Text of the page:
Forty-one percent of Montgomery County students identified as having limited proficiency in English were born in the United States, and the county needs to find more efficient ways to help their parents, according to a report by the County Council's Office of Legislative Oversight.

The 100-page report found that more than 13,000 students -- 9 percent of the total student population -- are enrolled in the school system's English for Speakers of Other Languages program. That number represents an increase of 83 percent in the past decade. Countless others may speak English proficiently but have parents or guardians who do not.

By far the largest group of ESOL students are U.S. citizens, the report said. In most cases, the children are unable to speak English when they start school because their families speak another language at home. Among foreign-born students, the largest group was from El Salvador, representing 11 percent of those enrolled in ESOL.

County Council President Tom Perez (D-Silver Spring) said the report's findings show that the county needs to provide more English classes for adults.

"If parents cannot communicate, parents cannot participate," he said. " . . . I look at this as an investment in our future workforce."

Parents interviewed by the Office of Legislative Oversight said that they want to learn English but are discouraged by the long waiting lists for adult ESOL classes provided by Montgomery College, nonprofits and churches.

Three years ago, schools Superintendent Jerry D. Weast proposed that the county designate a center for adult language classes and provide instruction at "odd hours" to accommodate the working schedules of many immigrant parents. Several council and school board members have supported the proposal, but Perez said the county is hobbled by a lack of funding from federal and state governments. He said that the federal government has cut adult education funding and that Maryland ranks 46th in the country in spending for adult classes.

In the legislative report, parents and community leaders said they were pleased with the variety of translation and outreach services that Montgomery schools provide, but they cited areas for improvement. In interviews with parents and community organizations, the authors of the report found that in emergencies or unplanned events, parents may experience delays in speaking with interpreters. Parents often rely on their children or neighbors to translate.

Many schools have only a handful of staff who are multilingual and some are not aware that school employees seeking to help parents have access to the Language Line, a private service that provides over-the-phone interpretation, 24 hours a day. Parents also said that once their children officially left the ESOL program, which is staffed by specialists and teachers who track the children and their families, the parents had difficulty assessing and understanding school services.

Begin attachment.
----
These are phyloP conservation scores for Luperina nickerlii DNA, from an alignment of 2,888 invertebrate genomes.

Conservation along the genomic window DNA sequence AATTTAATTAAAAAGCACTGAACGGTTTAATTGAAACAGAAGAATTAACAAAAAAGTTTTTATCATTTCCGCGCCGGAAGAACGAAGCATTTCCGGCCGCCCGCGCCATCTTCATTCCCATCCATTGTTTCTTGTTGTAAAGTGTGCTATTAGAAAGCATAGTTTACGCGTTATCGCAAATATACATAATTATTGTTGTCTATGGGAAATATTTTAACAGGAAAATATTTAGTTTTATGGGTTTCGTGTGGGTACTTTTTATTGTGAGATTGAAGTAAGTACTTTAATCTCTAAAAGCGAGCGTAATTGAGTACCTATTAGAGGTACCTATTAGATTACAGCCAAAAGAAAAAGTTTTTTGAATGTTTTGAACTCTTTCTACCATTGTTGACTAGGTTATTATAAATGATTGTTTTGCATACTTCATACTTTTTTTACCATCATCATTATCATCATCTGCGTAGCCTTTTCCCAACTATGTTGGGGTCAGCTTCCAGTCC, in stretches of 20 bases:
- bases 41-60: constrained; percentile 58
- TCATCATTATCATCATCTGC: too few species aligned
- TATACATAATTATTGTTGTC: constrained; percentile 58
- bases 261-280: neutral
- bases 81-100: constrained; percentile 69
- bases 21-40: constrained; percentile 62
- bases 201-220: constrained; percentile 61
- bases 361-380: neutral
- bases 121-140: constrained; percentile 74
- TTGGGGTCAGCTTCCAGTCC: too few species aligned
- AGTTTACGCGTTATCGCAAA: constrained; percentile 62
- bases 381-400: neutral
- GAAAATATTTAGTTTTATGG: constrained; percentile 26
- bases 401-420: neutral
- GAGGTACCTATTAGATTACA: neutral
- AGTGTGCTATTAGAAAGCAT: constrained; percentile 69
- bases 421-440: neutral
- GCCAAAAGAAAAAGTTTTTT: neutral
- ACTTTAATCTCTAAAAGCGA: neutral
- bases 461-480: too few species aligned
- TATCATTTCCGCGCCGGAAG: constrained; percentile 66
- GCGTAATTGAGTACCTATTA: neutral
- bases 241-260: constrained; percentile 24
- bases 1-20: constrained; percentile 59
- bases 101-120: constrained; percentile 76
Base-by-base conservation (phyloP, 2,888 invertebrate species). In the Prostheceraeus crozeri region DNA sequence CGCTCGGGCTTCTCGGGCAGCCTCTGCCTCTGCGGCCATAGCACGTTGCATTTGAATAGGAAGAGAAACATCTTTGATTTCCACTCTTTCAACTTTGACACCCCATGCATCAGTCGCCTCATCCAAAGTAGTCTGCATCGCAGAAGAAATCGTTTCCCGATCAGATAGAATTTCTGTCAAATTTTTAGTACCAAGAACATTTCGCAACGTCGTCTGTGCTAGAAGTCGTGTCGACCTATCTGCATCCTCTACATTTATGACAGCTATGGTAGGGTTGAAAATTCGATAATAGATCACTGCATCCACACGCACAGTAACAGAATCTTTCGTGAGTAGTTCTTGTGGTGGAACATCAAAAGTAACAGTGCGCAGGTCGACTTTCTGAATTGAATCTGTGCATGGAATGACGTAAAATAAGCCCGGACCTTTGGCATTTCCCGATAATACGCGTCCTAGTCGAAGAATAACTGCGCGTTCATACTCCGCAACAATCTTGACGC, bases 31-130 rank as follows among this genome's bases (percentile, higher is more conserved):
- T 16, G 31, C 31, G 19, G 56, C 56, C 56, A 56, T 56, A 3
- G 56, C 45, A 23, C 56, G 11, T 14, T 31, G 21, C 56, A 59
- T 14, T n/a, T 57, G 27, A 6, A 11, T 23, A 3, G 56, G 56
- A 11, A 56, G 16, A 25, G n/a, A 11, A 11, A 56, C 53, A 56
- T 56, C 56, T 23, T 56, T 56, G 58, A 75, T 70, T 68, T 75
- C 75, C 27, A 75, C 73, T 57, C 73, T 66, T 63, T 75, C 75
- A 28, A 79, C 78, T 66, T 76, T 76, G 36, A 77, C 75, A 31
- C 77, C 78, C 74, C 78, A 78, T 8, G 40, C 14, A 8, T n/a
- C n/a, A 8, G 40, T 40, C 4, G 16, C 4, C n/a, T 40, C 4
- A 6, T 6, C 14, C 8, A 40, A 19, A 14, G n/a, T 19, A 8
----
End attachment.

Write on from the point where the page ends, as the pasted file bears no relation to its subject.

The report, presented to the council last week, recommended that the school system develop a policy that establishes consistency in how language assistance is offered and make more employees aware of the services available.

Although 35 percent of the county's ESOL students are concentrated in the Silver Spring and Wheaton areas, there are also increasing needs upcounty, where schools may be more unfamiliar with helping limited-English students and their families, the report said.

Another recommendation calls for schools to look into the cost and feasibility of increasing outreach and services to parents who have limited English skills. The report further suggested that the county and schools examine combining some of the services provided. For example, the county and schools have separate accounts to use the Language Line.

Michael Cohen, the school system's director of instructional programs, said officials are working on translating more forms and newsletters into several languages. He said schools are also trying to make sure that after an ESOL student leaves the program, contact is continued with the student and parents.

"Anytime you can provide greater access, it certainly makes a difference," Cohen said.

Spending on services for ESOL students and their parents has been steadily rising, and represents about 2 percent of the total schools budget. In fiscal 2006, Montgomery schools have budgeted $40.7 million for ESOL teachers and program expenses. Under federal law, the county is obligated to provide equal access to students and families who speak limited English.

The county's ESOL students speak more than 144 languages, with Spanish, French, Korean and Vietnamese the most common. Some are the children of diplomats or executives at multinational corporations temporarily stationed here. Others are refugees from war-torn countries and may not have attended school before arriving in the United States. Some students from African countries speak English but require additional instruction to improve proficiency because they do not speak standard American English.